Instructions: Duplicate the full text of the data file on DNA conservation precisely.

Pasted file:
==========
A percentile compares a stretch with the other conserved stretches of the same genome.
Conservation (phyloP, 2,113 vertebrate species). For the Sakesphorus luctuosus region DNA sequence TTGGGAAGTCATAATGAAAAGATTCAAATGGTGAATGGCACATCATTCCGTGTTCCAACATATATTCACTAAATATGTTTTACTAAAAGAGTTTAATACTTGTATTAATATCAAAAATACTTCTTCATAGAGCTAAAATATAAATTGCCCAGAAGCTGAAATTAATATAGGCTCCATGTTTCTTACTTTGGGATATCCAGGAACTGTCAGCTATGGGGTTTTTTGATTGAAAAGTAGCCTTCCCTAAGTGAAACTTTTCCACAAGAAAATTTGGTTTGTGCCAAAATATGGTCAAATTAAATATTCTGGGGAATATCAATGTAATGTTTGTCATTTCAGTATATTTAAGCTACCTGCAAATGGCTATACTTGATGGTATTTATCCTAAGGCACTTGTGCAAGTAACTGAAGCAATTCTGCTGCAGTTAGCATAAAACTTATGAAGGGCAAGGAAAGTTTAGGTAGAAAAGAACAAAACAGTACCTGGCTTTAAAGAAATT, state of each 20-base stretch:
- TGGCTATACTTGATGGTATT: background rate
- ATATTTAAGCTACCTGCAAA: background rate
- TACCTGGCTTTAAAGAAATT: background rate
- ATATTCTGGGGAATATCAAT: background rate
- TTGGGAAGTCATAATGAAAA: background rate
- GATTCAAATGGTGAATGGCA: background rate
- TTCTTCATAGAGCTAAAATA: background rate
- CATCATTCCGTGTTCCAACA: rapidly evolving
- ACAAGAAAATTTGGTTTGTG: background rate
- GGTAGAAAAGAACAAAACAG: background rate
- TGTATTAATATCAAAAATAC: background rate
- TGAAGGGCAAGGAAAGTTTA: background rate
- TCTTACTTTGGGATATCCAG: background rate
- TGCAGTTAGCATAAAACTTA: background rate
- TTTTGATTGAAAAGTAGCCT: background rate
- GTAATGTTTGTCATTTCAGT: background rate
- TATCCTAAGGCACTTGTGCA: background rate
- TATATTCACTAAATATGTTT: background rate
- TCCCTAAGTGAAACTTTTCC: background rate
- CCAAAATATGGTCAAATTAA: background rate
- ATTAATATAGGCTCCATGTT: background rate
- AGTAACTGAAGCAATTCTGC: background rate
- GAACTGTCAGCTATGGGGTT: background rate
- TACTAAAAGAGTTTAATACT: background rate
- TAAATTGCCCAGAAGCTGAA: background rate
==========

A percentile compares a stretch with the other conserved stretches of the same genome.
Conservation (phyloP, 2,113 vertebrate species). For the Sakesphorus luctuosus region DNA sequence TTGGGAAGTCATAATGAAAAGATTCAAATGGTGAATGGCACATCATTCCGTGTTCCAACATATATTCACTAAATATGTTTTACTAAAAGAGTTTAATACTTGTATTAATATCAAAAATACTTCTTCATAGAGCTAAAATATAAATTGCCCAGAAGCTGAAATTAATATAGGCTCCATGTTTCTTACTTTGGGATATCCAGGAACTGTCAGCTATGGGGTTTTTTGATTGAAAAGTAGCCTTCCCTAAGTGAAACTTTTCCACAAGAAAATTTGGTTTGTGCCAAAATATGGTCAAATTAAATATTCTGGGGAATATCAATGTAATGTTTGTCATTTCAGTATATTTAAGCTACCTGCAAATGGCTATACTTGATGGTATTTATCCTAAGGCACTTGTGCAAGTAACTGAAGCAATTCTGCTGCAGTTAGCATAAAACTTATGAAGGGCAAGGAAAGTTTAGGTAGAAAAGAACAAAACAGTACCTGGCTTTAAAGAAATT, state of each 20-base stretch:
- TGGCTATACTTGATGGTATT: background rate
- ATATTTAAGCTACCTGCAAA: background rate
- TACCTGGCTTTAAAGAAATT: background rate
- ATATTCTGGGGAATATCAAT: background rate
- TTGGGAAGTCATAATGAAAA: background rate
- GATTCAAATGGTGAATGGCA: background rate
- TTCTTCATAGAGCTAAAATA: background rate
- CATCATTCCGTGTTCCAACA: rapidly evolving
- ACAAGAAAATTTGGTTTGTG: background rate
- GGTAGAAAAGAACAAAACAG: background rate
- TGTATTAATATCAAAAATAC: background rate
- TGAAGGGCAAGGAAAGTTTA: background rate
- TCTTACTTTGGGATATCCAG: background rate
- TGCAGTTAGCATAAAACTTA: background rate
- TTTTGATTGAAAAGTAGCCT: background rate
- GTAATGTTTGTCATTTCAGT: background rate
- TATCCTAAGGCACTTGTGCA: background rate
- TATATTCACTAAATATGTTT: background rate
- TCCCTAAGTGAAACTTTTCC: background rate
- CCAAAATATGGTCAAATTAA: background rate
- ATTAATATAGGCTCCATGTT: background rate
- AGTAACTGAAGCAATTCTGC: background rate
- GAACTGTCAGCTATGGGGTT: background rate
- TACTAAAAGAGTTTAATACT: background rate
- TAAATTGCCCAGAAGCTGAA: background rate